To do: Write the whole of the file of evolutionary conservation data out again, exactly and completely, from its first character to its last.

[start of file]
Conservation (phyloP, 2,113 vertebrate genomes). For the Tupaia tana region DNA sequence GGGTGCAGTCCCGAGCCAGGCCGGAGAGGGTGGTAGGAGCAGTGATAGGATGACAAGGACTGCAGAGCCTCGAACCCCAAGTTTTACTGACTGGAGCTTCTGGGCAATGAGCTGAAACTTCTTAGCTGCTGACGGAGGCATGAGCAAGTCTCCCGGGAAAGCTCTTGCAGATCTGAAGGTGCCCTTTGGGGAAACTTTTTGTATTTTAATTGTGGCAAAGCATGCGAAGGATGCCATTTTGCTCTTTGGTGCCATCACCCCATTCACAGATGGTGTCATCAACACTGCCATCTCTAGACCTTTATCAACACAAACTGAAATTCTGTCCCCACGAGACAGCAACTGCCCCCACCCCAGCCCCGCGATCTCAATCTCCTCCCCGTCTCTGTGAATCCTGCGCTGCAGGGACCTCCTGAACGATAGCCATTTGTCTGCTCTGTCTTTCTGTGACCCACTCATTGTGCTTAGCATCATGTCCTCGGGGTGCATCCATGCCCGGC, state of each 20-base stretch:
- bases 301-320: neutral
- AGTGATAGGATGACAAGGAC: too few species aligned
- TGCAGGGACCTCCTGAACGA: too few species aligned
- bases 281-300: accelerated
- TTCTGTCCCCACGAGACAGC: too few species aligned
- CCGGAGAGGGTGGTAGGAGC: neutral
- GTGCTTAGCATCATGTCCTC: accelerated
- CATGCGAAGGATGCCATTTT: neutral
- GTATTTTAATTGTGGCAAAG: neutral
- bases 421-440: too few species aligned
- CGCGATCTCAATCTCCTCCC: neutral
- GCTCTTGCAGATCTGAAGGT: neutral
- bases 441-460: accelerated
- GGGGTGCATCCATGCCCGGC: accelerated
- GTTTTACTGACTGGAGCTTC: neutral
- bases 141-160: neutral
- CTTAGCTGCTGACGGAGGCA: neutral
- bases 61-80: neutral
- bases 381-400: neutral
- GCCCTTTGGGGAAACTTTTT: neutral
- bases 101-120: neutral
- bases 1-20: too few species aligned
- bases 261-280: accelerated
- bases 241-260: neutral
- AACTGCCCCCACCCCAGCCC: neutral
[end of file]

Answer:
Conservation (phyloP, 2,113 vertebrate genomes). For the Tupaia tana region DNA sequence GGGTGCAGTCCCGAGCCAGGCCGGAGAGGGTGGTAGGAGCAGTGATAGGATGACAAGGACTGCAGAGCCTCGAACCCCAAGTTTTACTGACTGGAGCTTCTGGGCAATGAGCTGAAACTTCTTAGCTGCTGACGGAGGCATGAGCAAGTCTCCCGGGAAAGCTCTTGCAGATCTGAAGGTGCCCTTTGGGGAAACTTTTTGTATTTTAATTGTGGCAAAGCATGCGAAGGATGCCATTTTGCTCTTTGGTGCCATCACCCCATTCACAGATGGTGTCATCAACACTGCCATCTCTAGACCTTTATCAACACAAACTGAAATTCTGTCCCCACGAGACAGCAACTGCCCCCACCCCAGCCCCGCGATCTCAATCTCCTCCCCGTCTCTGTGAATCCTGCGCTGCAGGGACCTCCTGAACGATAGCCATTTGTCTGCTCTGTCTTTCTGTGACCCACTCATTGTGCTTAGCATCATGTCCTCGGGGTGCATCCATGCCCGGC, state of each 20-base stretch:
- bases 301-320: neutral
- AGTGATAGGATGACAAGGAC: too few species aligned
- TGCAGGGACCTCCTGAACGA: too few species aligned
- bases 281-300: accelerated
- TTCTGTCCCCACGAGACAGC: too few species aligned
- CCGGAGAGGGTGGTAGGAGC: neutral
- GTGCTTAGCATCATGTCCTC: accelerated
- CATGCGAAGGATGCCATTTT: neutral
- GTATTTTAATTGTGGCAAAG: neutral
- bases 421-440: too few species aligned
- CGCGATCTCAATCTCCTCCC: neutral
- GCTCTTGCAGATCTGAAGGT: neutral
- bases 441-460: accelerated
- GGGGTGCATCCATGCCCGGC: accelerated
- GTTTTACTGACTGGAGCTTC: neutral
- bases 141-160: neutral
- CTTAGCTGCTGACGGAGGCA: neutral
- bases 61-80: neutral
- bases 381-400: neutral
- GCCCTTTGGGGAAACTTTTT: neutral
- bases 101-120: neutral
- bases 1-20: too few species aligned
- bases 261-280: accelerated
- bases 241-260: neutral
- AACTGCCCCCACCCCAGCCC: neutral